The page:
A convex function, with one secant line drawn in red.

Haven’t had a straight up “math” day in quite a while here. That ends *now*. While reading an article [PDF link], I came across the definition of a *Young function:* a function which is convex and where *F(t) = 0* only when *t = 0*. Recall that for a real valued function, *convex *means that every secant line lies above the curve. So far, so good. Such a function might serve as a measure of how alike two functions are: rather than looking at (for example) the norm of *u-v*, we might first see what we can say about *F(|u-v|)*, a more general question.

But here’s the proposition that made me pause: For *1<q<m<p*, there is a differentiable Young function *F* and a constant *C(m,p,q)>0* so that

1. , and

2. for all *t > 0*.

A non-convex function, with a secant line drawn in passing beneath the function.

In fact, there was one more somewhat technical, but non-trivial assertion about this *F* (proposition 2.1 in the linked paper), but let’s focus on these two. Initially I was convinced that no such *F *existed, even satisfying these two conditions. Here’s how my erroneous thoughts went: suppose such an *F* were to exist. Property 2 gives us then that . Solving this “differential inequality” gives us that . A similar calculation will also yield that .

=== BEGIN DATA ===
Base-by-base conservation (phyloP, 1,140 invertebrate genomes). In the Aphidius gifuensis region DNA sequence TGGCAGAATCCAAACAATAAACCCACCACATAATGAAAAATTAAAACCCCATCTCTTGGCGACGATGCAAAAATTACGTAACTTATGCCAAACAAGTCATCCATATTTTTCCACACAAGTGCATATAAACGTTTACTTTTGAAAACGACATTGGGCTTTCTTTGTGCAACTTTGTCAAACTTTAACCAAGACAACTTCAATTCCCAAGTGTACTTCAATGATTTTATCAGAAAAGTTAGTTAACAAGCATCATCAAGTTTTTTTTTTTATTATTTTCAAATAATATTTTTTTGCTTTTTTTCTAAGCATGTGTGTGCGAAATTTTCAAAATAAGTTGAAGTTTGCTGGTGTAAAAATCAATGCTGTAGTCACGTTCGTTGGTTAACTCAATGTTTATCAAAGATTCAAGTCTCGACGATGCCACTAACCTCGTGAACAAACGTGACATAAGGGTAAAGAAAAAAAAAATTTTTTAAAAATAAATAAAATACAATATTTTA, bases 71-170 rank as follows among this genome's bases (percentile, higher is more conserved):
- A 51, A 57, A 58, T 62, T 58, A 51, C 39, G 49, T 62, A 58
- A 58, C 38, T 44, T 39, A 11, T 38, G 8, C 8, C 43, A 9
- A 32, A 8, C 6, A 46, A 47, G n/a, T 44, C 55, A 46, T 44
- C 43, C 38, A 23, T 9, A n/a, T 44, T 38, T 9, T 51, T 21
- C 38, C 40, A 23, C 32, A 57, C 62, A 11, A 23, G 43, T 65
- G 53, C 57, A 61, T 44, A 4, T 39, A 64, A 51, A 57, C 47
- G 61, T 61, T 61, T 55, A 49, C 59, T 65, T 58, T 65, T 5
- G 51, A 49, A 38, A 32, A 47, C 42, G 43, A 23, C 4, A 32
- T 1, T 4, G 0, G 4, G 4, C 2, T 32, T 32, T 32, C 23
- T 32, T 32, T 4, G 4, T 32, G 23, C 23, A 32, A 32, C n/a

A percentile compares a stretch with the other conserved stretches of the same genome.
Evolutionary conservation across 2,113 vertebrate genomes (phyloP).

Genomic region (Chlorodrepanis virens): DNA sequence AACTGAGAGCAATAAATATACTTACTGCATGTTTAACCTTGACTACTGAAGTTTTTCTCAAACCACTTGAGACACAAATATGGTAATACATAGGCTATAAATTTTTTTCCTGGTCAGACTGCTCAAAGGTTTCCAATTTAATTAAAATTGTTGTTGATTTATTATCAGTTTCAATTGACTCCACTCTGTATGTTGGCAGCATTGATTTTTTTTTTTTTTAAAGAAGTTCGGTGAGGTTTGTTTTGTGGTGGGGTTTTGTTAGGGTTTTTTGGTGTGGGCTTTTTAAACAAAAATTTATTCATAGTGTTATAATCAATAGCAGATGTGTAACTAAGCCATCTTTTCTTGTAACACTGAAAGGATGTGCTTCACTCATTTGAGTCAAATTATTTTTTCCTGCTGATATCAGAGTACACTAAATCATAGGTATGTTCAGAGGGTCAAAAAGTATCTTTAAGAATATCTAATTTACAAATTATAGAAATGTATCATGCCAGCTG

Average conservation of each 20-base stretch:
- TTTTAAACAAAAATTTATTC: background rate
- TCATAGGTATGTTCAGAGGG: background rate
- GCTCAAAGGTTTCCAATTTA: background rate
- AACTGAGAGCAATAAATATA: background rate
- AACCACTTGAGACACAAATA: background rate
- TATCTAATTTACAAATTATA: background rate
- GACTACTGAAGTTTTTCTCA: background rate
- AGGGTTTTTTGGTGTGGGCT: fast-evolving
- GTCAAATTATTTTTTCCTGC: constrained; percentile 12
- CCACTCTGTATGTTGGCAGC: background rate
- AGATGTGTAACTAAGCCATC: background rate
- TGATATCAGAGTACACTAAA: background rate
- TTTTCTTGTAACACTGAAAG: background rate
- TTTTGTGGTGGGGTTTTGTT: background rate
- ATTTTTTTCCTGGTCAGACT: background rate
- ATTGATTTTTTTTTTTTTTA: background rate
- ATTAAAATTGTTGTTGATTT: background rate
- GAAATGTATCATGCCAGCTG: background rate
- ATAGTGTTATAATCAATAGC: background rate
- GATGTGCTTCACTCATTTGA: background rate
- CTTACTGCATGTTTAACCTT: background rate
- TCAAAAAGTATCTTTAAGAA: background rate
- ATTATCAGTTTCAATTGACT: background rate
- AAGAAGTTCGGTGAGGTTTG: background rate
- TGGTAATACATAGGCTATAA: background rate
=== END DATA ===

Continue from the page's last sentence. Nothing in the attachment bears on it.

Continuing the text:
Now as a “back of the envelope” calculation, I tried plugging the bounds of *F* into property 1. Specifically, first I computed

.

Since *q<m*, the exponent is (strictly) smaller than 1, and the integral diverges (the indefinite integral looks like , where ). In particular, it does great from 0 to any finite number, but has a “fat tail”. Similarly, the integral diverges, but this time because its singularity near zero is too big (the indefinite integral is the same as the previous one, though now $\alpha < 0$. So this one does great from a very small number to infinity, but ultimately diverges.

Possibly I’ve given away the answer since I have emphasized my mis-steps, but here is an example of a Young function satisfying the first two properties. The trick is to construct the function out of two pieces:

The constructed Young function, near where the two "pieces" join.

for small *t, *and for large *t.* You can even select so that the derivative is continuous. Explicitly, suppose *m = 3*. Then we may set *F(t) = t* for *t < 1*, and for . Notice that *F(t) *is continuously differentiable, and that , so we know that .

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